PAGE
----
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No Longer in Tabooed Territory
by Ajitha Menon Bookmark and Share
 


For several communities in India, menstruation is an excuse to treat women as 'untouchables' for seven days every month. They are humiliated further by being denied the right to participate in certain social customs. However, women in the backward Purulia district of West Bengal have managed to destroy taboos related to the monthly cycle through a project that aims at providing better sanitation and hygiene. It also allows some women to earn money. 

Young Kalpana Kuiri, 31, used to watch the sanitary napkin commercials on television with great yearning. The rags given by her mother for use during periods were smelly and left her with rashes and an itch on her inner thighs. At 15, Kalpana was eager to buy sanitary napkins. "But, back then, I wouldn't have known how to use them," says Kalpana, now the district coordinator of a Self Help Group, Sathi, which runs a sanitary napkin production centre in Purulia town.

Though most women in Kalpana's village, Sirkabad, watched the commercials and knew about sanitary napkins, they actually had no clue about its usage. The bolder ones wanted to buy them and find out, but the cost was prohibitive. "We belong to poor families. With low water levels in this district, income from farming is minimal. We could not afford the Rs 80-100 (US$1=Rs 49.25) needed for napkins. Also, our parents would have found the whole idea indecent, decadent," reflects Kalpana. 

Then last year in June the District Rural Development Cell (DRDC) and UNICEF jointly mooted a proposal for a sanitary napkin production centre at Purulia to provide cheap sterilized napkins and advocacy on personal hygiene. The DRDC fulfilled the infrastructure requirements while UNCEF offered technical support.

Initially, most of the women held back their eagerness for the project, fearing social disapproval. "Men shy away from discussing periods and sanitation related issues. In some convoluted manner, a woman's behavior during her periods becomes a barometer to measure her morality. Even if a wife wants to discuss it, the man considers the topic a tabooed one. They think it's something to hide, something that makes women impure," explains Subhash Chandra Kuiri, an NGO worker and Kalpana's supportive husband.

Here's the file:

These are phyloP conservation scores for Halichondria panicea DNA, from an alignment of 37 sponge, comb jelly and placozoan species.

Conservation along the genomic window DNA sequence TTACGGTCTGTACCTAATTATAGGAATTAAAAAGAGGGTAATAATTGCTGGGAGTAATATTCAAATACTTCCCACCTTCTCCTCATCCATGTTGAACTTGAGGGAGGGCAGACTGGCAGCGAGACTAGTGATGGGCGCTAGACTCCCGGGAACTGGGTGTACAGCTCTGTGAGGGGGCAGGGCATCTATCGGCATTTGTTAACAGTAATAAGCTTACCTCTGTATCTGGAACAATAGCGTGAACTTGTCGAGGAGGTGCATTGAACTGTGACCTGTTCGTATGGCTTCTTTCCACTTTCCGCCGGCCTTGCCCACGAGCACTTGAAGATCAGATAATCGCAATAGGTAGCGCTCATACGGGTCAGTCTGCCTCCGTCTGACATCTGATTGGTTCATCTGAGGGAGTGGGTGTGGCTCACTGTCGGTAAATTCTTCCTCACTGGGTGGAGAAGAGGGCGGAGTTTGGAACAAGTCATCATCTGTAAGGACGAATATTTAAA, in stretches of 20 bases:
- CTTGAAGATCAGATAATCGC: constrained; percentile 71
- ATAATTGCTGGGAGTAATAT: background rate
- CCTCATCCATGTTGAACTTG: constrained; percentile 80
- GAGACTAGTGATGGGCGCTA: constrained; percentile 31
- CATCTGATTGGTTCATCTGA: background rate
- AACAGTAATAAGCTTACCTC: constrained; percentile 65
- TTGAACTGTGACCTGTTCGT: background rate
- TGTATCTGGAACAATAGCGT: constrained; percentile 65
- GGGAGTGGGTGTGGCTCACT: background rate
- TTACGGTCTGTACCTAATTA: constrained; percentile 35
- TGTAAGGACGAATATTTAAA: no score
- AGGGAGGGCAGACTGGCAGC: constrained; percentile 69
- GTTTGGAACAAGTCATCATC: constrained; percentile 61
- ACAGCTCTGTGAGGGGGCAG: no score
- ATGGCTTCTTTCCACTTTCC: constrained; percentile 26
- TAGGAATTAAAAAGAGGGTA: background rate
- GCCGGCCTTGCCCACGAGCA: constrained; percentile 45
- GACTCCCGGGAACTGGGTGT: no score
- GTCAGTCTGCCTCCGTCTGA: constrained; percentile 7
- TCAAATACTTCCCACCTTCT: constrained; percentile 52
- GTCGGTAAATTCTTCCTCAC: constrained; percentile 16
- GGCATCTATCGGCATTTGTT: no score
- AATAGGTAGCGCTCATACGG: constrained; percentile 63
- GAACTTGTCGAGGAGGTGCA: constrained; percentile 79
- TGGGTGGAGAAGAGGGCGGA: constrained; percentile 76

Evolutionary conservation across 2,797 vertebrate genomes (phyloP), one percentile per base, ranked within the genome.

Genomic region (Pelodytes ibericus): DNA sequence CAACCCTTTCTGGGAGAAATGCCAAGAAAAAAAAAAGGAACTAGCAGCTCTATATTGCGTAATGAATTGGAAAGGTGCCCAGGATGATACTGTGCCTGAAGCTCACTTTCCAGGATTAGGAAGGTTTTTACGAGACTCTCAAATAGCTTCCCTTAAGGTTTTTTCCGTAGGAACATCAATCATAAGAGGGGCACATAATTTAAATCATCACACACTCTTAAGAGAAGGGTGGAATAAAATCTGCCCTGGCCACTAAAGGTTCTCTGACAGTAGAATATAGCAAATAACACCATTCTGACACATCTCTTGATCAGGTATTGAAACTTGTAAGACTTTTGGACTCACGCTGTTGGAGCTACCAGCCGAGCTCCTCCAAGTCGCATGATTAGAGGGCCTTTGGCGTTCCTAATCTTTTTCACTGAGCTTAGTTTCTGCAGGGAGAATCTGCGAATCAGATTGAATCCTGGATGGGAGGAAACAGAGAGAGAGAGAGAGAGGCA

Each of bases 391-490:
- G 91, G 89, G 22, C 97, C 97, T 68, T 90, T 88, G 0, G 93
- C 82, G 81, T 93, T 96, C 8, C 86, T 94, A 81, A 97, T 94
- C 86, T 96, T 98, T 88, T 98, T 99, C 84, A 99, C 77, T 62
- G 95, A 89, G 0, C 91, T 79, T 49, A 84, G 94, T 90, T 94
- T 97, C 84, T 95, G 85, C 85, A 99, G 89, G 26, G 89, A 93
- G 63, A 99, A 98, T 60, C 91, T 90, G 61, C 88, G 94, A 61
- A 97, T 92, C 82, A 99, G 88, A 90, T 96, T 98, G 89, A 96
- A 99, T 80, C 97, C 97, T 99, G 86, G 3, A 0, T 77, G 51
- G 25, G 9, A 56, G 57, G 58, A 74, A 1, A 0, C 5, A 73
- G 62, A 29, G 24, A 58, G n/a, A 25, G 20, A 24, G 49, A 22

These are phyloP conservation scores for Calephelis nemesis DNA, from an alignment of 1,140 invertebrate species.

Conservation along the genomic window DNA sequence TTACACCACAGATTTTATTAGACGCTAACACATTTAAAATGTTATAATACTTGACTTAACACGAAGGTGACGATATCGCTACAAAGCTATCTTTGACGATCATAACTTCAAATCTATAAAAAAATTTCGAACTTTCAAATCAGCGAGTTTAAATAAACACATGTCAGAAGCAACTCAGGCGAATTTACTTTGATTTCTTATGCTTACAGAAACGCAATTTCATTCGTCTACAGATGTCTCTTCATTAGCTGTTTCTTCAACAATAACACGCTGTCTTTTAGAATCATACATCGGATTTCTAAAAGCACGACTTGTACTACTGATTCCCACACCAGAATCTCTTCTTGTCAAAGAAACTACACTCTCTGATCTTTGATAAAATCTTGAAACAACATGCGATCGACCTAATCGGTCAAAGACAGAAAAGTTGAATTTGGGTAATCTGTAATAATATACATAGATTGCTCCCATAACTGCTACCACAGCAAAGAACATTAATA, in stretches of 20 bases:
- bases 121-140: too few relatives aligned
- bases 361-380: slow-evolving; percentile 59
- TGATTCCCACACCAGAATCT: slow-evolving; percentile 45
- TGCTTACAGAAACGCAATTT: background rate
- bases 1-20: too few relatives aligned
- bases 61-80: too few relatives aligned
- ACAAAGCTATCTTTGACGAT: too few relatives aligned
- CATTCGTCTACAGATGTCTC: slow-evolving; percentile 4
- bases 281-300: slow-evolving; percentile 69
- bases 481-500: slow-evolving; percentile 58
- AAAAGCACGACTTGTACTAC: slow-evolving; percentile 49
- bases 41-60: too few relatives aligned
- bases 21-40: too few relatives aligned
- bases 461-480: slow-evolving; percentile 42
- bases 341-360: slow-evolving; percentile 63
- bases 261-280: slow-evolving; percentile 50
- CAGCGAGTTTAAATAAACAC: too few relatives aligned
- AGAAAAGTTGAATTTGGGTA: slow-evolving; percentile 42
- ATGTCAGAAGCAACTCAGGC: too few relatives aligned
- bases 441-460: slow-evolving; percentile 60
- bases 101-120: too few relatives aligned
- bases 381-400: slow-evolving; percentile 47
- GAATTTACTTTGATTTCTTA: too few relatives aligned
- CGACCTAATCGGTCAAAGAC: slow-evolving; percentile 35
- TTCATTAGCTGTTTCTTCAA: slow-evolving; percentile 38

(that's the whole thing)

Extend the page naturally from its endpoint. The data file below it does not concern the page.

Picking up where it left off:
"When Kalpana joined the centre, my friends were aghast. They said she would become immoral. I had to explain issues such as hygiene, prevention of diseases, convenience for women over and over to convince them," says Subhash. 

The unit eventually commenced production with five women, in June 2007. As in any economically backward area, the project finally took off only when the financial benefits became obvious. "I started making about Rs 1,500 per month from my work at the centre. The other women then started asking me how they could join in. Even their husbands became interested. They were willing to overlook the 'menstruation' aspect for the income," recalls Mita Das, 31, of Chapuri village, one of the first to join the project. 

The sanitary napkin production centre revolutionized the social perception of personal hygiene in the district. "We realized that it was not just enough to make these sanitary napkins. It was essential that women become convinced about the need to buy and use them," says Mili Ojha, 30, of Jainagar village, one of the early workers at 'Sathi', the SHG, which runs the sanitary napkin making centre. 

"We started door-to-door campaigns, meetings and workshops to teach them how to use the napkins and make them aware of the health and hygiene benefits. It helped that with the water problem across Purulia, most women were fed up trying to clean the cloth pieces and rags they were using with the limited water available. Many were suffering from diseases caused by poor hygiene," she adds.